The EEOC’s Latest Position Regarding Title VII

On November 4, 2016, the United States District Court for the Western District of Pennsylvania denied a motion to dismiss one of the first sex discrimination lawsuits based on sexual orientation filed by the U.S. Equal Opportunity Commission (EEOC). In U.S. Equal Emp’t Opportunity Comm’n v. Scott Med. Health Ctr., P.C., the EEOC brought the action on behalf of a gay male employee who was routinely harassed by his supervisor, ultimately resulting in a constructive discharge. 217 F. Supp. 3d 834 (W.D. Pa. 2016).

The court viewed the EEOC’s argument as one basic question, but for the employee’s sex, would he have been subjected to the discrimination and harassment?  The court held that sexual orientation discrimination is a form of sex discrimination that is prohibited by Title VII of the Civil Rights Act of 1964. Rather than arguing that discrimination against a homosexual is a form of gender bias prohibited by Title VII, as was the case in some of the previous cases dealing with a similar issue, the EEOC argued under a stereotyping theory. “There is no more obvious form of sex stereotyping than making a determination that a person should conform to heterosexuality,” the court stated.

On November 16, 2017, the court issued a decision on the issue of damages. The court ordered Scott Medical to pay the maximum statutory amount of $50,000 as compensatory and punitive damages along with $5,500.43 in back pay and prejudgment interest. U.S. District Judge Bissoon opined that a greater damages award would be consistent with other comparable cases where emotional distress was found; however due to the statutory cap, the court was unable to award damages in excess of $50,000. The court further stated that evidence of the company’s lack of good faith efforts to comply with Title VII would have warranted an additional $75,000 in punitive damages but for the statutory cap.

The court stated that the employer failed to train the harassing supervisor on the company’s anti-harassment policy and intentionally permitted the harassment to persist. The employee testified that he was never informed of the contents of the company’s anti-harassment policy, never received a copy of the policy, and was never trained on workplace harassment. The court also held that an injunction was warranted because individuals involved in the unlawful conduct remained in positions of authority in the company and there was no evidence that the company took steps to prevent future violations such as subsequent training, company policies, or programs.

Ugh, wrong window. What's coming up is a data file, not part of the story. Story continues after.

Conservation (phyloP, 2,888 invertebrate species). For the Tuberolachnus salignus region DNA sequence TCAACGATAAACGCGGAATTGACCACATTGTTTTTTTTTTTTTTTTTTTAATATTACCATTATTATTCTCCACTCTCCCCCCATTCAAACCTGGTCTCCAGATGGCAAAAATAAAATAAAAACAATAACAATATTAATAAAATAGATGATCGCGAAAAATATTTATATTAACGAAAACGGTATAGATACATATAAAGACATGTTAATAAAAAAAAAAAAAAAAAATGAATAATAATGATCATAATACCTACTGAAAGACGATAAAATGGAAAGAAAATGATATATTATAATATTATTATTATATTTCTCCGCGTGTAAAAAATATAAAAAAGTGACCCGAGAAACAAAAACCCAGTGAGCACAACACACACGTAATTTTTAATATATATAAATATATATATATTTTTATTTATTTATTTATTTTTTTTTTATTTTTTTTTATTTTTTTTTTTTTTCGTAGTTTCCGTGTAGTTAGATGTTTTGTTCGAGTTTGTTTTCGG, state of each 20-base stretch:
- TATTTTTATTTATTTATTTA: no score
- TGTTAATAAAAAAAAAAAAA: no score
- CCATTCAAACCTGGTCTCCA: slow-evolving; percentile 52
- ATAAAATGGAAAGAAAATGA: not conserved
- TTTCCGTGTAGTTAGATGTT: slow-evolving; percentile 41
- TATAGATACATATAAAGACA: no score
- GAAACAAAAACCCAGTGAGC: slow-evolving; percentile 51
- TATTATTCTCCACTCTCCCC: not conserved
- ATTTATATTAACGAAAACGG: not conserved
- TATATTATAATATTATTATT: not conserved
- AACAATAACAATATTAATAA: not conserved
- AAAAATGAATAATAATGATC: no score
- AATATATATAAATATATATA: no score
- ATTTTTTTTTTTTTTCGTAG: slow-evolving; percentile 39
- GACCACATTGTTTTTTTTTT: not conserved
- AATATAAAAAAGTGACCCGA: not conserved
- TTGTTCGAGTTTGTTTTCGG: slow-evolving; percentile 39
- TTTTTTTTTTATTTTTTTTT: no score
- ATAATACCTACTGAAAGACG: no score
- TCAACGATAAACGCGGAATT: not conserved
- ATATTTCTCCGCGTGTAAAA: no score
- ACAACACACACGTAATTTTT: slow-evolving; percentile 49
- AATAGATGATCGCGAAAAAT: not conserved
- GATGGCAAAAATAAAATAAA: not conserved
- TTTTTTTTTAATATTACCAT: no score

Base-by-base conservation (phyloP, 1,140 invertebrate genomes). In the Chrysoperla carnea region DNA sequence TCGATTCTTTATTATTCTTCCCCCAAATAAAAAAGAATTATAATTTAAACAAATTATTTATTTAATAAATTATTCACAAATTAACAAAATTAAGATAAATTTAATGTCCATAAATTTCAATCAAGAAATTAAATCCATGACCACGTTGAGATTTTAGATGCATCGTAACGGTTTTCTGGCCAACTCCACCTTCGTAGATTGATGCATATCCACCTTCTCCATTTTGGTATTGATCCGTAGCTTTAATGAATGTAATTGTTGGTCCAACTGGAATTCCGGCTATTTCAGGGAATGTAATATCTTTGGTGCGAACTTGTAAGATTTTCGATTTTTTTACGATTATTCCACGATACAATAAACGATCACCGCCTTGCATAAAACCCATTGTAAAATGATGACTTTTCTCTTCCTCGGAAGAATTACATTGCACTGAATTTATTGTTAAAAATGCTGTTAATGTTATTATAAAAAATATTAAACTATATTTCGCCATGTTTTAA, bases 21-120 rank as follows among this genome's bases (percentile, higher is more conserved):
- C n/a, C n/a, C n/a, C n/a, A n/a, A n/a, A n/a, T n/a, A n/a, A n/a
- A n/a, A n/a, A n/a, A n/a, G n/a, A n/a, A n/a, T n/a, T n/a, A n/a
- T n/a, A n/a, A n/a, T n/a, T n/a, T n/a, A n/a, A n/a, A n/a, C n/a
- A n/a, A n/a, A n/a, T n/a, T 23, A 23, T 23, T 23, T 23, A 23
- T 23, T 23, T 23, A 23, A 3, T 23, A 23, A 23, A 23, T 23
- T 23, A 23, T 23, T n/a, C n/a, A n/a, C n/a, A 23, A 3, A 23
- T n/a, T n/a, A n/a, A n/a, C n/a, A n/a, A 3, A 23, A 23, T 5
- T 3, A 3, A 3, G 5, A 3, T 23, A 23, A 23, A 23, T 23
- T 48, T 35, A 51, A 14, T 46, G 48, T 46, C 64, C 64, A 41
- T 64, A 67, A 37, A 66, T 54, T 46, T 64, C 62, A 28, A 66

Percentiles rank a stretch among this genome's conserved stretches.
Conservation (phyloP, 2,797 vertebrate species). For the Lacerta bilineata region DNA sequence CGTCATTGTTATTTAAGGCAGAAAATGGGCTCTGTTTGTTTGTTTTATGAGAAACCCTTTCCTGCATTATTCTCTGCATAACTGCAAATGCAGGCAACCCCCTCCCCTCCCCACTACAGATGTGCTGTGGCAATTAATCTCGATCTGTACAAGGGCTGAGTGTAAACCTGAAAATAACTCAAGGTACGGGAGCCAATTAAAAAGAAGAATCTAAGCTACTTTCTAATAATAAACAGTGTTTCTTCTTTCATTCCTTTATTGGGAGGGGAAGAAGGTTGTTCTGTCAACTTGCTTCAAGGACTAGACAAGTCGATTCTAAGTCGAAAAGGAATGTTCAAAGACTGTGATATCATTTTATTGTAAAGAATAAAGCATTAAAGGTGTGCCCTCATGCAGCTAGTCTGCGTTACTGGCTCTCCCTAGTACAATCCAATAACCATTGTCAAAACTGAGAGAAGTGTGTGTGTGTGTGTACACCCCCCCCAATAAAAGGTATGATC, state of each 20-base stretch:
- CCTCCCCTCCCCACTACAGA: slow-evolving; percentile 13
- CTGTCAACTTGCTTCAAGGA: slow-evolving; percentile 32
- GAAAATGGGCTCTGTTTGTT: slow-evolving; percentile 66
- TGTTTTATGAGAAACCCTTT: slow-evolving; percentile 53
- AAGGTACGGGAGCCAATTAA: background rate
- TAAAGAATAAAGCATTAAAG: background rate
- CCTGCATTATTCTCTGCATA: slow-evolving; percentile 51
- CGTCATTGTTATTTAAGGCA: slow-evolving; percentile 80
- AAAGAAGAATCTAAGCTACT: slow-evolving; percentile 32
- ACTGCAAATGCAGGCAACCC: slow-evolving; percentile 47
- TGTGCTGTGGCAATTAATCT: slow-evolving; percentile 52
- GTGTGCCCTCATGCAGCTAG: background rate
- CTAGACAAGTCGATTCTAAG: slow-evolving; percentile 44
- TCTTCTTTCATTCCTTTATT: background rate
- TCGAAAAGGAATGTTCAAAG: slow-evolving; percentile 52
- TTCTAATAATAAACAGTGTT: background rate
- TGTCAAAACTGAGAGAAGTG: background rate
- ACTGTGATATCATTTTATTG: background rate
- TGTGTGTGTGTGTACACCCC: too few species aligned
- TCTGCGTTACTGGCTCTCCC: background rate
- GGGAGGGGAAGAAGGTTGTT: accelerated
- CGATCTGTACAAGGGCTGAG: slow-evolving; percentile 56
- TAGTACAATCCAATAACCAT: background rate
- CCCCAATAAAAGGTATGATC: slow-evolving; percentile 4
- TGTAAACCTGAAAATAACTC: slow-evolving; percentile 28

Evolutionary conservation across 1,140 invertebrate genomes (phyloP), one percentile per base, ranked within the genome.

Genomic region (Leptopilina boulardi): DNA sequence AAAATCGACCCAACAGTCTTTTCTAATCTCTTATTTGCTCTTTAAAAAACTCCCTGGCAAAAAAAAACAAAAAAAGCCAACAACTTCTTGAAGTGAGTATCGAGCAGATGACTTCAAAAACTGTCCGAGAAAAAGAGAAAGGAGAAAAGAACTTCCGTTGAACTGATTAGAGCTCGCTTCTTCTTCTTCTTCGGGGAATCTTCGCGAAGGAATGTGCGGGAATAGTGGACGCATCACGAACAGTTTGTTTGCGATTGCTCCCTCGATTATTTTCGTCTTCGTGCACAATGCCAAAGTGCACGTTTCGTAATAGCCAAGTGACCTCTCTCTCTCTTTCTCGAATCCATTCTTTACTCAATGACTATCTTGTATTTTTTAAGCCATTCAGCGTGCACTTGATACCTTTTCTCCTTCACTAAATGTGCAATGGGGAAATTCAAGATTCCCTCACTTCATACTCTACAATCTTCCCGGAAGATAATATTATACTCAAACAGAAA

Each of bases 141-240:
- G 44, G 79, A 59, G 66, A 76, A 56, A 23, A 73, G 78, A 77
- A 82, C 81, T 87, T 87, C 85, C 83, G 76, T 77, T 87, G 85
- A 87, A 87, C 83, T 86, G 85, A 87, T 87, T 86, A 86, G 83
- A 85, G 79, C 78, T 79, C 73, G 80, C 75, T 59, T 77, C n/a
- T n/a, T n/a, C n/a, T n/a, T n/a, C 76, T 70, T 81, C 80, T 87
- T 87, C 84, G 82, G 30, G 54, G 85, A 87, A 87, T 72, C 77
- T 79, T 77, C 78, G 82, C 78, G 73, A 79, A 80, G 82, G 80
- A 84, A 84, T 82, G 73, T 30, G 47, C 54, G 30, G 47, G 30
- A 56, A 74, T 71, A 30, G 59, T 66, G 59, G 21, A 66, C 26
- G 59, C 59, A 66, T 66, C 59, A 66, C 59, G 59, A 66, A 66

Now that a judgment has been entered in this case, the employer may appeal the decision to the Third Circuit Court of Appeals. In the case of an appeal, the Third Circuit will be required to reconsider previous decisions in which it held that discrimination based on sexual orientation was not protected under Title VII. Federal appellate courts that have heard similar cases regarding the stereotyping issue have held that Title VII does not apply to homosexual workers, but that is starting to change. On April 4, 2017, after granting en banc review, the Seventh Circuit Court of Appeals held in Hively v. Ivy Tech Cmty. Coll. of Indiana, that a person who alleged that she experienced employment discrimination on the basis of her sexual orientation stated a case of sex discrimination under Title VII. 853 F.3d 339 (7th Cir. 2017). This decision overruled several prior Seventh Circuit decisions.

The final judgment in Scott Medical Health Center, P.C. highlights the importance of company anti-harassment policies and training. Additionally, companies should update their anti-harassment policies considering this decision and the expected future trend. Employers without policies in place to prohibit sex discrimination based on sexual orientation should consider revising company policies to address this situation. Effective training and policies are essential to preventing workplace harassment. •

Meanwhile, if you have any questions concerning this or other legal issues, please contact Keith A. Clark, Esquire (717.909.1612 or  at Shumaker Williams, P.C., PRLA’s General Counsel.



Steven Lovejoy, Esquire
General Counsel,
Pennsylvania Restaurant & Lodging Association